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Listings

: ' GRANDMOTHERS' TALES '—II

Miss M. SIDGwicK: Buried Treasure '

: A Sonata Recital

SECCHI SANNA (Violin)
FREDERICK BONTOFT (Pianoforte)

Contributors

Pianoforte: Frederick Bontoft

: Organ Recital

by WALTER VALE

: A RECITAL OF GRAMOPHONE RECORDS

By CHRISTOPHER STONE

Contributors

Unknown: Christopher Stone

: For THE SCHOOLS

RECEPTION TEST

: Rural Science

Mr. C. E. HUDSON : 'The School Garden-IV,
The Winter Pruning of Fruit Trees '

Contributors

Unknown: Mr. C. E. Hudson

: ' LIFE AND WORK IN THE BRITISH ISLES '—VII

Mr. JOHN THOMAS : 'The Potter and the Potteries'

Contributors

Unknown: Mr. John Thomas

: Concert to Schools

THE B.B.C. STUDIO SYMPHONY ORCHESTRA
Conducted by VICTOR HELY HUTCHINSON
The Concert introduced by Sir WALFORD DAVIES

Contributors

Conducted By: Victor Hely Hutchinson
Introduced By: Sir Walford Davies

: MOSCHETTO AND HIS ORCHESTRA

From the DORCHESTER HOTEL

: The Children's Hour

Various Songs by STUART HIBBERD
The Story of ' Five Cocks a-Crowing '
(Molly McIntosh )
At approximately 5.35 p.m., ' Here and There,' Summary of the Week's News, by STEPHEN KING-HALL

Contributors

Songs By: Stuart Hibberd
Unknown: Molly McIntosh
Unknown: Stephen King-Hall

: The First News'

WEATHER FORECAST, FIRST GENERAL NEWS
BULLETIN; London Stock Exchange Report and Bulletin for Farmers

: The Foundations of Music

SCHUMANN PIANOFORTE MUSIC
Played by FRANK MANNHEIMER
Bunte Blatter , Op. 99
Praeludium, Marsch, Abondmusik, Scherzo Geschwindmarsch

Contributors

Played By: Frank Mannheimer
Played By: Bunte Blatter

: ' THE CINEMA'

Mr. FRANCIS BIRRELL

Contributors

Unknown: Mr. Francis Birrell

: ' LEARNING TO LIVE ' —VI

Professor J. DovER WILSON , Litt.D. (Professor of Education in the University of London): Looking Forward '

Contributors

Unknown: Professor J. Dover Wilson

: A Recital

by MAGGIE TEYTE (Soprano)
JOHN HUNT (Pianoforte)
Maggie Teyte was only fifteen, when she went to Paris to study with Joan do Reszke, and only eighteen when she scored her first great triumph as 'Melisande' in Debussy's opera. A year later she made hep first appearance in England at the Queen's Hall, and followed up her success by brilliant performances in Beecham's Opera seasons in such parts as Cheruhino. Marguerite, Antonia (Tales of Hoffmann), and again' as Melisande. The United States were not long in claiming a share of her gifts, and for many years she has been as popular there as in the rest of the world. Equally successful as a concert singer and as an operatic artist, she is indeed one of whom England and her native town of Wolverhampton are rightly very proud.
John Hunt was one of London's Blue Coat boys. After leaving Christ's Hospital, he was a private pupil of Isador Epstein for two years, and then, for the next throe years, hold a Royal Academy scholarship. Two further years of study followed, with Arthur Schnabel in Berlin. His first appearance in a recital there last December was a remarkable success for so young an artist. He has only recently given his first recitals in London, winning high opinions here too.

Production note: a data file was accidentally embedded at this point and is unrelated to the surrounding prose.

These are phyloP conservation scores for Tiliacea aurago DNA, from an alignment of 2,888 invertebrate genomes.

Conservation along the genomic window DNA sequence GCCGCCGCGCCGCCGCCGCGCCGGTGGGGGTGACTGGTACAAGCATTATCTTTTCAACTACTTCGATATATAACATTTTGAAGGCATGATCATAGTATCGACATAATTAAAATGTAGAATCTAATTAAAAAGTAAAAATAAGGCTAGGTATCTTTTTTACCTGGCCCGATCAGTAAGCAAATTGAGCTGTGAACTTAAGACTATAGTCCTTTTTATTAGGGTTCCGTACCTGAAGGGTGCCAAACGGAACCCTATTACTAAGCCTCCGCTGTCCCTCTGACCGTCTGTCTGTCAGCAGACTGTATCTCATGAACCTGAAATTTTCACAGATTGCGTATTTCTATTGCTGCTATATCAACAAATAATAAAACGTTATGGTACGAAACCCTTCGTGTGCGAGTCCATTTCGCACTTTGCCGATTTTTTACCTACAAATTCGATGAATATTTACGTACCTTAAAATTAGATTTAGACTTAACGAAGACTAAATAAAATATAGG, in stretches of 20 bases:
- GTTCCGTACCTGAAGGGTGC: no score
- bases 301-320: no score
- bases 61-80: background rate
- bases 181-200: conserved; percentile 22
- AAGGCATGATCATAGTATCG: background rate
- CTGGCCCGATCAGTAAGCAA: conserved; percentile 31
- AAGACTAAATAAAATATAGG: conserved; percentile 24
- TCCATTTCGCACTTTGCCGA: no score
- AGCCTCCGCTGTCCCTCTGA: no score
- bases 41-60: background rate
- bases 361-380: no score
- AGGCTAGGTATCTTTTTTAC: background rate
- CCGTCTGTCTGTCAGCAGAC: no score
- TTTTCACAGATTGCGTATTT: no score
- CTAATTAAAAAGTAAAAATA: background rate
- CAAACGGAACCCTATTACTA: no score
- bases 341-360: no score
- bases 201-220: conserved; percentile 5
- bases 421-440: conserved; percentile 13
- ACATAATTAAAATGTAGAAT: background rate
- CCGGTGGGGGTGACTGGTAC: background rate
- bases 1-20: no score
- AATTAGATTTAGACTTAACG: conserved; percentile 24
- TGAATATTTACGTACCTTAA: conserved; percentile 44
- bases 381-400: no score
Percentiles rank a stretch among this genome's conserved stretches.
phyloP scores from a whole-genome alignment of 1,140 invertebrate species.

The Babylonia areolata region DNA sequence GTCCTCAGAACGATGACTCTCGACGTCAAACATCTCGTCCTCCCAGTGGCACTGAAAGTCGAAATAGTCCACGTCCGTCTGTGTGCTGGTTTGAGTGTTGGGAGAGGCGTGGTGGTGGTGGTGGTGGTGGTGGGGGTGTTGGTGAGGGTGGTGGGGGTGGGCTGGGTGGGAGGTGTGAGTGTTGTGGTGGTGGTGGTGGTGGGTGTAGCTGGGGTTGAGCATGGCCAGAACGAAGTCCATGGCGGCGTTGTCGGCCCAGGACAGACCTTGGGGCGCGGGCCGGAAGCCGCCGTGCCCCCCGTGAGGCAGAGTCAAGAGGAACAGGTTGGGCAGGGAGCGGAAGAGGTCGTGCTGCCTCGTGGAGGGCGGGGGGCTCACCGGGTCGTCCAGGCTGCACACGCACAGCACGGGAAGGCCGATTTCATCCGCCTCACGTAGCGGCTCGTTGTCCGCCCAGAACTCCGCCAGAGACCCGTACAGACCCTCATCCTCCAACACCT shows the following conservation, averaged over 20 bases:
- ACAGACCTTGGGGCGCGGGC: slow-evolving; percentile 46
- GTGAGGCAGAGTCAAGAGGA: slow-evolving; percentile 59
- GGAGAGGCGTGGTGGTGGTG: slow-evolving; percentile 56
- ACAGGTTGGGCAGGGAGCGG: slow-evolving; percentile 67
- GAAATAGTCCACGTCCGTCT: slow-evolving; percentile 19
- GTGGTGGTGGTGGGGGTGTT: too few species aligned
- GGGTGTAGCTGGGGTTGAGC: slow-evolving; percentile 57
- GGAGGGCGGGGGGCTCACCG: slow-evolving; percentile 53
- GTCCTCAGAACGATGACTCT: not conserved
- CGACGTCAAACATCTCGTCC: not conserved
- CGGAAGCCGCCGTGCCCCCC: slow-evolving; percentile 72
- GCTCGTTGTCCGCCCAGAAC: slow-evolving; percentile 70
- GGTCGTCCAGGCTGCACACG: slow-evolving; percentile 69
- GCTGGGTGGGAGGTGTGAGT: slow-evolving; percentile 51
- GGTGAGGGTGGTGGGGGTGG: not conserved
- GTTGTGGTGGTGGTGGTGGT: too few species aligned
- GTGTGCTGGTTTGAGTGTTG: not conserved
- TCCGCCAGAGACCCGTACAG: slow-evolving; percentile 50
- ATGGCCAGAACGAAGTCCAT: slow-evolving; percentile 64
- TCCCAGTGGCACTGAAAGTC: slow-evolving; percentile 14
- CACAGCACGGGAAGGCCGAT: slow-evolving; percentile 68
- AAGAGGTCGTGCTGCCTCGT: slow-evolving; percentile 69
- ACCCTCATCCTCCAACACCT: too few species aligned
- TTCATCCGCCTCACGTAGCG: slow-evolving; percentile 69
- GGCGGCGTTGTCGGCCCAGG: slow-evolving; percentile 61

Contributors

Soprano: Maggie Teyte
Pianoforte: John Hunt

: ' The Second News'

WEATHER FORECAST, SECOND GENERAL NEWS
BULLETIN

: Concert Version of the Comic Opera

The Emerald Isle
By ARTHUR SULLIVAN and EDWARD GERMAN
THE WIRELESS CHORUS
THE B.B.C. LIGHT ORCHESTRA
Conducted by JOSEPH LEWIS
THE older Savoyards, as the Gilbert and Sullivan enthusiasts carne to be called, can look back happily to The Rose of Persia, producod at the Savoy at the end of 1899. It was given so warm a welcome that it seemed as though a new era of success was beginning in the scene of so many long runs. Its libretto was by Basil
Hood. and he and Sullivan were collaborators in The Emerald Isle, which was to be the next opera in the series. Sullivan died before his share of the task was much more than sketched out. Ho had completed the first two numbers, and left tho melodies of ten others, including the Finale, Act I. These were orchestrated, and nine new numbers were added by, German ; it was ho, too, who made this concert version.
The opera was produced in April, 1901, and from the very outset it has always been difficult for any but an export, to say which of the music is Sullivan's and which is
German's. It is all full of that delightfully happy melody which made tho Gilbert and ' Sullivan, and afterwards the German, operas the best things, of their kind which the world possessos, and the music fits the text so closely as to form that completely satisfying unity which even Grand Opera only rarely achieves. In keeping with the setting of the tale, most of the music has a fresh Irish flavour, and the orchestral numbers include more than one merry jig.
The story is made up of that kind of whimsical nonsense for which the adjective ' Gilbertian ' had to be coined. Gilbert himself never invented any more absurd way of cutting a Gordian knot, and the solution at the very end of the opera of an apparently insoluble problem is as unexpected as it is mirth-compelling. But the tale unfolds itself so clearly that it would spoil the effect for any listeners who do not know it, to give the story away in advance.

Contributors

Unknown: Arthur Sullivan
Conducted By: Joseph Lewis
Lady Rosie Pippin: Mary Hamlin (soprano)
Molly O'Grady: Doris Owens (contralto)
Tereuco O'Brien: Edward Reach (tenor)
Pat Murphy: Stanley Riley (bass)

: DANCE MUSIC

THE NEW SAVOY HOTEL ORPHEANS, from the SAVOY
HOTEL








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This site contains the BBC listings information which the BBC printed in Radio Times between 1923 and 2009. You can search the site for BBC programmes, people, dates and Radio Times editions.

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